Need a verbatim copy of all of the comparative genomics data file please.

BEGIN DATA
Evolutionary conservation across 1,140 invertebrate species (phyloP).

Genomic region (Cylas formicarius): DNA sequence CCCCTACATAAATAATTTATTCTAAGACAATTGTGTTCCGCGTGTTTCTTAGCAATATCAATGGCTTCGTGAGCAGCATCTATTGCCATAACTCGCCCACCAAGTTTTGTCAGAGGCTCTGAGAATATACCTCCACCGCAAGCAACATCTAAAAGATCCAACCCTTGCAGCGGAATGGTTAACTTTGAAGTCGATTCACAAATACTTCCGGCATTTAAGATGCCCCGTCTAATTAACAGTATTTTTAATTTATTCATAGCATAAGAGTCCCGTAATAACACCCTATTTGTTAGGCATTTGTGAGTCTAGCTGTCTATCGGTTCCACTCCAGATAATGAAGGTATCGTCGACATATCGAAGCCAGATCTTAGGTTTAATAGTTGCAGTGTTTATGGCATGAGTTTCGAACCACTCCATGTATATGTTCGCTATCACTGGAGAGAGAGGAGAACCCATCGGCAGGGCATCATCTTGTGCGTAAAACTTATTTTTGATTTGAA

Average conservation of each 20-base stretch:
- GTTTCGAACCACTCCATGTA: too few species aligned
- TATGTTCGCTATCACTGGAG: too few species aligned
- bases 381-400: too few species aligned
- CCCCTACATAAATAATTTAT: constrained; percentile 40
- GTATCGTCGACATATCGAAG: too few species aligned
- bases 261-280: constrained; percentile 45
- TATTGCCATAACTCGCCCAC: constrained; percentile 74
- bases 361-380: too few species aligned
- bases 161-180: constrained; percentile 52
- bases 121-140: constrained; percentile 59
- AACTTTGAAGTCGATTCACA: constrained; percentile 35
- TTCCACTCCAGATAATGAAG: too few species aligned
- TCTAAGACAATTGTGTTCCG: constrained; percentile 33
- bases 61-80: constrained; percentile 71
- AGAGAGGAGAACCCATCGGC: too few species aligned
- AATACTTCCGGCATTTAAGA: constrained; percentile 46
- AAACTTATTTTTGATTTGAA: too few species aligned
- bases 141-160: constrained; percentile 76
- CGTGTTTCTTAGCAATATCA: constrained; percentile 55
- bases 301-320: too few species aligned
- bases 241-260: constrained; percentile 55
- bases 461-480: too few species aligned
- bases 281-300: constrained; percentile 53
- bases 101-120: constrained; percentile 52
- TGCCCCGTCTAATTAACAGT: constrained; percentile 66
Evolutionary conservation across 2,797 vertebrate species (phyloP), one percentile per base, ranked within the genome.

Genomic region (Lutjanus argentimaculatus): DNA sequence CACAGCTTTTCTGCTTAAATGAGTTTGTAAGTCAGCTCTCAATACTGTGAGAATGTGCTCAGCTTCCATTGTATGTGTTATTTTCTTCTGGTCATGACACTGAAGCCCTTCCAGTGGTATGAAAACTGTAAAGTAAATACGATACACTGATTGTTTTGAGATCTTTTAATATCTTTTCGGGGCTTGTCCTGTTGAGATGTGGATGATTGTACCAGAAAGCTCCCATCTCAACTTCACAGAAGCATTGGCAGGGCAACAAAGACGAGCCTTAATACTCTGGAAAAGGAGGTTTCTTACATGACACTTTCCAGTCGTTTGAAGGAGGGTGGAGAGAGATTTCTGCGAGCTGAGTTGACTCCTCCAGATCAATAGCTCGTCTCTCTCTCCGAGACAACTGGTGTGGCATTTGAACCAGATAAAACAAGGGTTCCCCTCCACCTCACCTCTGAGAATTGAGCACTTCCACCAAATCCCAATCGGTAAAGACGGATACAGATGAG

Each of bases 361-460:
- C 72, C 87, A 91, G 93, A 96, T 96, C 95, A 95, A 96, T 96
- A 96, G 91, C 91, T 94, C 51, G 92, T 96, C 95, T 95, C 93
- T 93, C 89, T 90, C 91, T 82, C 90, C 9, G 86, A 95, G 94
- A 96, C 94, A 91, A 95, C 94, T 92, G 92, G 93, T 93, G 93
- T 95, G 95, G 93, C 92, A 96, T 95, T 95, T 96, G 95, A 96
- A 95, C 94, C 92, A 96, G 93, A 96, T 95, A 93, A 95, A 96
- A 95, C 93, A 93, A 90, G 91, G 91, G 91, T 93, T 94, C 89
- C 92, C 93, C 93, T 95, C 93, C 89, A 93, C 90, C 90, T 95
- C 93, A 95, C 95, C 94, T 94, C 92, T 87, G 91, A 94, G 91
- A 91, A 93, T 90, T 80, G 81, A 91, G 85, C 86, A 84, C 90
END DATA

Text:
Evolutionary conservation across 1,140 invertebrate species (phyloP).

Genomic region (Cylas formicarius): DNA sequence CCCCTACATAAATAATTTATTCTAAGACAATTGTGTTCCGCGTGTTTCTTAGCAATATCAATGGCTTCGTGAGCAGCATCTATTGCCATAACTCGCCCACCAAGTTTTGTCAGAGGCTCTGAGAATATACCTCCACCGCAAGCAACATCTAAAAGATCCAACCCTTGCAGCGGAATGGTTAACTTTGAAGTCGATTCACAAATACTTCCGGCATTTAAGATGCCCCGTCTAATTAACAGTATTTTTAATTTATTCATAGCATAAGAGTCCCGTAATAACACCCTATTTGTTAGGCATTTGTGAGTCTAGCTGTCTATCGGTTCCACTCCAGATAATGAAGGTATCGTCGACATATCGAAGCCAGATCTTAGGTTTAATAGTTGCAGTGTTTATGGCATGAGTTTCGAACCACTCCATGTATATGTTCGCTATCACTGGAGAGAGAGGAGAACCCATCGGCAGGGCATCATCTTGTGCGTAAAACTTATTTTTGATTTGAA

Average conservation of each 20-base stretch:
- GTTTCGAACCACTCCATGTA: too few species aligned
- TATGTTCGCTATCACTGGAG: too few species aligned
- bases 381-400: too few species aligned
- CCCCTACATAAATAATTTAT: constrained; percentile 40
- GTATCGTCGACATATCGAAG: too few species aligned
- bases 261-280: constrained; percentile 45
- TATTGCCATAACTCGCCCAC: constrained; percentile 74
- bases 361-380: too few species aligned
- bases 161-180: constrained; percentile 52
- bases 121-140: constrained; percentile 59
- AACTTTGAAGTCGATTCACA: constrained; percentile 35
- TTCCACTCCAGATAATGAAG: too few species aligned
- TCTAAGACAATTGTGTTCCG: constrained; percentile 33
- bases 61-80: constrained; percentile 71
- AGAGAGGAGAACCCATCGGC: too few species aligned
- AATACTTCCGGCATTTAAGA: constrained; percentile 46
- AAACTTATTTTTGATTTGAA: too few species aligned
- bases 141-160: constrained; percentile 76
- CGTGTTTCTTAGCAATATCA: constrained; percentile 55
- bases 301-320: too few species aligned
- bases 241-260: constrained; percentile 55
- bases 461-480: too few species aligned
- bases 281-300: constrained; percentile 53
- bases 101-120: constrained; percentile 52
- TGCCCCGTCTAATTAACAGT: constrained; percentile 66
Evolutionary conservation across 2,797 vertebrate species (phyloP), one percentile per base, ranked within the genome.

Genomic region (Lutjanus argentimaculatus): DNA sequence CACAGCTTTTCTGCTTAAATGAGTTTGTAAGTCAGCTCTCAATACTGTGAGAATGTGCTCAGCTTCCATTGTATGTGTTATTTTCTTCTGGTCATGACACTGAAGCCCTTCCAGTGGTATGAAAACTGTAAAGTAAATACGATACACTGATTGTTTTGAGATCTTTTAATATCTTTTCGGGGCTTGTCCTGTTGAGATGTGGATGATTGTACCAGAAAGCTCCCATCTCAACTTCACAGAAGCATTGGCAGGGCAACAAAGACGAGCCTTAATACTCTGGAAAAGGAGGTTTCTTACATGACACTTTCCAGTCGTTTGAAGGAGGGTGGAGAGAGATTTCTGCGAGCTGAGTTGACTCCTCCAGATCAATAGCTCGTCTCTCTCTCCGAGACAACTGGTGTGGCATTTGAACCAGATAAAACAAGGGTTCCCCTCCACCTCACCTCTGAGAATTGAGCACTTCCACCAAATCCCAATCGGTAAAGACGGATACAGATGAG

Each of bases 361-460:
- C 72, C 87, A 91, G 93, A 96, T 96, C 95, A 95, A 96, T 96
- A 96, G 91, C 91, T 94, C 51, G 92, T 96, C 95, T 95, C 93
- T 93, C 89, T 90, C 91, T 82, C 90, C 9, G 86, A 95, G 94
- A 96, C 94, A 91, A 95, C 94, T 92, G 92, G 93, T 93, G 93
- T 95, G 95, G 93, C 92, A 96, T 95, T 95, T 96, G 95, A 96
- A 95, C 94, C 92, A 96, G 93, A 96, T 95, A 93, A 95, A 96
- A 95, C 93, A 93, A 90, G 91, G 91, G 91, T 93, T 94, C 89
- C 92, C 93, C 93, T 95, C 93, C 89, A 93, C 90, C 90, T 95
- C 93, A 95, C 95, C 94, T 94, C 92, T 87, G 91, A 94, G 91
- A 91, A 93, T 90, T 80, G 81, A 91, G 85, C 86, A 84, C 90